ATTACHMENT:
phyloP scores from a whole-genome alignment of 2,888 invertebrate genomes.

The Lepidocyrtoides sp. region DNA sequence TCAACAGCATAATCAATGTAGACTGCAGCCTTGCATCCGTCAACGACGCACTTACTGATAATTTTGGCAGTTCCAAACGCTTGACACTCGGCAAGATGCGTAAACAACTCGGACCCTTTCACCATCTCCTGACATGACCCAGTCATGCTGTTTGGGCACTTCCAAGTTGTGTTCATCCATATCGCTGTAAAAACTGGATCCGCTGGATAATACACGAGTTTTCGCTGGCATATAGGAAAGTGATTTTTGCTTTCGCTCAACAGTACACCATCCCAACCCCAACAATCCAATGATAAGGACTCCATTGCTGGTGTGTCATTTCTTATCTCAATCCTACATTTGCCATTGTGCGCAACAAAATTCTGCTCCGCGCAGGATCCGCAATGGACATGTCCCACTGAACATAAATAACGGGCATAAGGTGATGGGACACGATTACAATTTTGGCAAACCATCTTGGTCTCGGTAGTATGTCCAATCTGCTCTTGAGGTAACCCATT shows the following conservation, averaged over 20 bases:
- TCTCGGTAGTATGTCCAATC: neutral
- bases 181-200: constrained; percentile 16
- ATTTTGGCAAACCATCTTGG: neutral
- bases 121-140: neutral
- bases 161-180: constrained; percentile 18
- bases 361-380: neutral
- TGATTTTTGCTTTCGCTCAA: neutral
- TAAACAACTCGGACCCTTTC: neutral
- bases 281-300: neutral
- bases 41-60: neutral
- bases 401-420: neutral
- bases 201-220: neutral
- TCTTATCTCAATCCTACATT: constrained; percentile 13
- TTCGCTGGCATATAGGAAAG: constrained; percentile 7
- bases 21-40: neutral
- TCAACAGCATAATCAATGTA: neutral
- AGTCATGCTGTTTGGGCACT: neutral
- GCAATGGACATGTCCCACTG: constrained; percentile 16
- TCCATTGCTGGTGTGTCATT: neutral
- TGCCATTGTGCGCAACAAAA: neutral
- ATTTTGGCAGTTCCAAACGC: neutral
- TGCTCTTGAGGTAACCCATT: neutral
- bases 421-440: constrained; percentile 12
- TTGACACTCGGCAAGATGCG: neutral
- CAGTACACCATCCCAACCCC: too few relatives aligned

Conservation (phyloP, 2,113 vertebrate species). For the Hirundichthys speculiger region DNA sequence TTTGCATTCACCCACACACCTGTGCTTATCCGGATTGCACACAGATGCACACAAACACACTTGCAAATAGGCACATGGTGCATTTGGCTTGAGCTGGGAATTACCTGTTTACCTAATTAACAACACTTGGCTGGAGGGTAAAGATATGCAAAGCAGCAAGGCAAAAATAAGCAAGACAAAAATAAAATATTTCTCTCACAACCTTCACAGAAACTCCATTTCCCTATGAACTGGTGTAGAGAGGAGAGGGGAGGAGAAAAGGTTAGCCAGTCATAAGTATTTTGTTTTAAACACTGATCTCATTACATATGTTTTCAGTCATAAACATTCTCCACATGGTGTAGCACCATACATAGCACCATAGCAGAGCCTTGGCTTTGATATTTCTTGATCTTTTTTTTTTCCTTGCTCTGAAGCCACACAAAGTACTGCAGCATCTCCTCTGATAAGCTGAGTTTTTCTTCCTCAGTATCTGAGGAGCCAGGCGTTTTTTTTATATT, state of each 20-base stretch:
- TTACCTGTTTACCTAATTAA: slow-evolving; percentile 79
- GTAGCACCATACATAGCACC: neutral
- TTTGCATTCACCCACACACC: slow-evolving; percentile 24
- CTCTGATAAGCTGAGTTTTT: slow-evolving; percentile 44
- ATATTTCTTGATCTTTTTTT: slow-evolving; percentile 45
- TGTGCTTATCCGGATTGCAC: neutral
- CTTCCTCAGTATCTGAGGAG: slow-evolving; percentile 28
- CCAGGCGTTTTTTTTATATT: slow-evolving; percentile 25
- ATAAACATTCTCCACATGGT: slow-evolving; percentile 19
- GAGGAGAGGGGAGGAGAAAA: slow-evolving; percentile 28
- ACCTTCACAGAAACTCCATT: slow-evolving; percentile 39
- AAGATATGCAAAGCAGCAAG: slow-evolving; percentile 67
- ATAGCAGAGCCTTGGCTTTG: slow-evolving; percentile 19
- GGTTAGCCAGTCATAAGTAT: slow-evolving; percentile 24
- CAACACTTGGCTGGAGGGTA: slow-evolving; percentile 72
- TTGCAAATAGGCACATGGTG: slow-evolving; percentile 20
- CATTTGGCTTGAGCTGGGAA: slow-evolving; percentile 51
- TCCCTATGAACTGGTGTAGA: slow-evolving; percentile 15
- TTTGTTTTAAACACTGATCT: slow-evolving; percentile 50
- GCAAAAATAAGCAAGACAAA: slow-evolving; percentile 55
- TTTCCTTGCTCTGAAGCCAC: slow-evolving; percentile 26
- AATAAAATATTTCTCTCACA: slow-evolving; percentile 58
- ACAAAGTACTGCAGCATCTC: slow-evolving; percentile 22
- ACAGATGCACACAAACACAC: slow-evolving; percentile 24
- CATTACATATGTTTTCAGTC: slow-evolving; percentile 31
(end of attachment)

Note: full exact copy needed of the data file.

phyloP scores from a whole-genome alignment of 2,888 invertebrate genomes.

The Lepidocyrtoides sp. region DNA sequence TCAACAGCATAATCAATGTAGACTGCAGCCTTGCATCCGTCAACGACGCACTTACTGATAATTTTGGCAGTTCCAAACGCTTGACACTCGGCAAGATGCGTAAACAACTCGGACCCTTTCACCATCTCCTGACATGACCCAGTCATGCTGTTTGGGCACTTCCAAGTTGTGTTCATCCATATCGCTGTAAAAACTGGATCCGCTGGATAATACACGAGTTTTCGCTGGCATATAGGAAAGTGATTTTTGCTTTCGCTCAACAGTACACCATCCCAACCCCAACAATCCAATGATAAGGACTCCATTGCTGGTGTGTCATTTCTTATCTCAATCCTACATTTGCCATTGTGCGCAACAAAATTCTGCTCCGCGCAGGATCCGCAATGGACATGTCCCACTGAACATAAATAACGGGCATAAGGTGATGGGACACGATTACAATTTTGGCAAACCATCTTGGTCTCGGTAGTATGTCCAATCTGCTCTTGAGGTAACCCATT shows the following conservation, averaged over 20 bases:
- TCTCGGTAGTATGTCCAATC: neutral
- bases 181-200: constrained; percentile 16
- ATTTTGGCAAACCATCTTGG: neutral
- bases 121-140: neutral
- bases 161-180: constrained; percentile 18
- bases 361-380: neutral
- TGATTTTTGCTTTCGCTCAA: neutral
- TAAACAACTCGGACCCTTTC: neutral
- bases 281-300: neutral
- bases 41-60: neutral
- bases 401-420: neutral
- bases 201-220: neutral
- TCTTATCTCAATCCTACATT: constrained; percentile 13
- TTCGCTGGCATATAGGAAAG: constrained; percentile 7
- bases 21-40: neutral
- TCAACAGCATAATCAATGTA: neutral
- AGTCATGCTGTTTGGGCACT: neutral
- GCAATGGACATGTCCCACTG: constrained; percentile 16
- TCCATTGCTGGTGTGTCATT: neutral
- TGCCATTGTGCGCAACAAAA: neutral
- ATTTTGGCAGTTCCAAACGC: neutral
- TGCTCTTGAGGTAACCCATT: neutral
- bases 421-440: constrained; percentile 12
- TTGACACTCGGCAAGATGCG: neutral
- CAGTACACCATCCCAACCCC: too few relatives aligned

Conservation (phyloP, 2,113 vertebrate species). For the Hirundichthys speculiger region DNA sequence TTTGCATTCACCCACACACCTGTGCTTATCCGGATTGCACACAGATGCACACAAACACACTTGCAAATAGGCACATGGTGCATTTGGCTTGAGCTGGGAATTACCTGTTTACCTAATTAACAACACTTGGCTGGAGGGTAAAGATATGCAAAGCAGCAAGGCAAAAATAAGCAAGACAAAAATAAAATATTTCTCTCACAACCTTCACAGAAACTCCATTTCCCTATGAACTGGTGTAGAGAGGAGAGGGGAGGAGAAAAGGTTAGCCAGTCATAAGTATTTTGTTTTAAACACTGATCTCATTACATATGTTTTCAGTCATAAACATTCTCCACATGGTGTAGCACCATACATAGCACCATAGCAGAGCCTTGGCTTTGATATTTCTTGATCTTTTTTTTTTCCTTGCTCTGAAGCCACACAAAGTACTGCAGCATCTCCTCTGATAAGCTGAGTTTTTCTTCCTCAGTATCTGAGGAGCCAGGCGTTTTTTTTATATT, state of each 20-base stretch:
- TTACCTGTTTACCTAATTAA: slow-evolving; percentile 79
- GTAGCACCATACATAGCACC: neutral
- TTTGCATTCACCCACACACC: slow-evolving; percentile 24
- CTCTGATAAGCTGAGTTTTT: slow-evolving; percentile 44
- ATATTTCTTGATCTTTTTTT: slow-evolving; percentile 45
- TGTGCTTATCCGGATTGCAC: neutral
- CTTCCTCAGTATCTGAGGAG: slow-evolving; percentile 28
- CCAGGCGTTTTTTTTATATT: slow-evolving; percentile 25
- ATAAACATTCTCCACATGGT: slow-evolving; percentile 19
- GAGGAGAGGGGAGGAGAAAA: slow-evolving; percentile 28
- ACCTTCACAGAAACTCCATT: slow-evolving; percentile 39
- AAGATATGCAAAGCAGCAAG: slow-evolving; percentile 67
- ATAGCAGAGCCTTGGCTTTG: slow-evolving; percentile 19
- GGTTAGCCAGTCATAAGTAT: slow-evolving; percentile 24
- CAACACTTGGCTGGAGGGTA: slow-evolving; percentile 72
- TTGCAAATAGGCACATGGTG: slow-evolving; percentile 20
- CATTTGGCTTGAGCTGGGAA: slow-evolving; percentile 51
- TCCCTATGAACTGGTGTAGA: slow-evolving; percentile 15
- TTTGTTTTAAACACTGATCT: slow-evolving; percentile 50
- GCAAAAATAAGCAAGACAAA: slow-evolving; percentile 55
- TTTCCTTGCTCTGAAGCCAC: slow-evolving; percentile 26
- AATAAAATATTTCTCTCACA: slow-evolving; percentile 58
- ACAAAGTACTGCAGCATCTC: slow-evolving; percentile 22
- ACAGATGCACACAAACACAC: slow-evolving; percentile 24
- CATTACATATGTTTTCAGTC: slow-evolving; percentile 31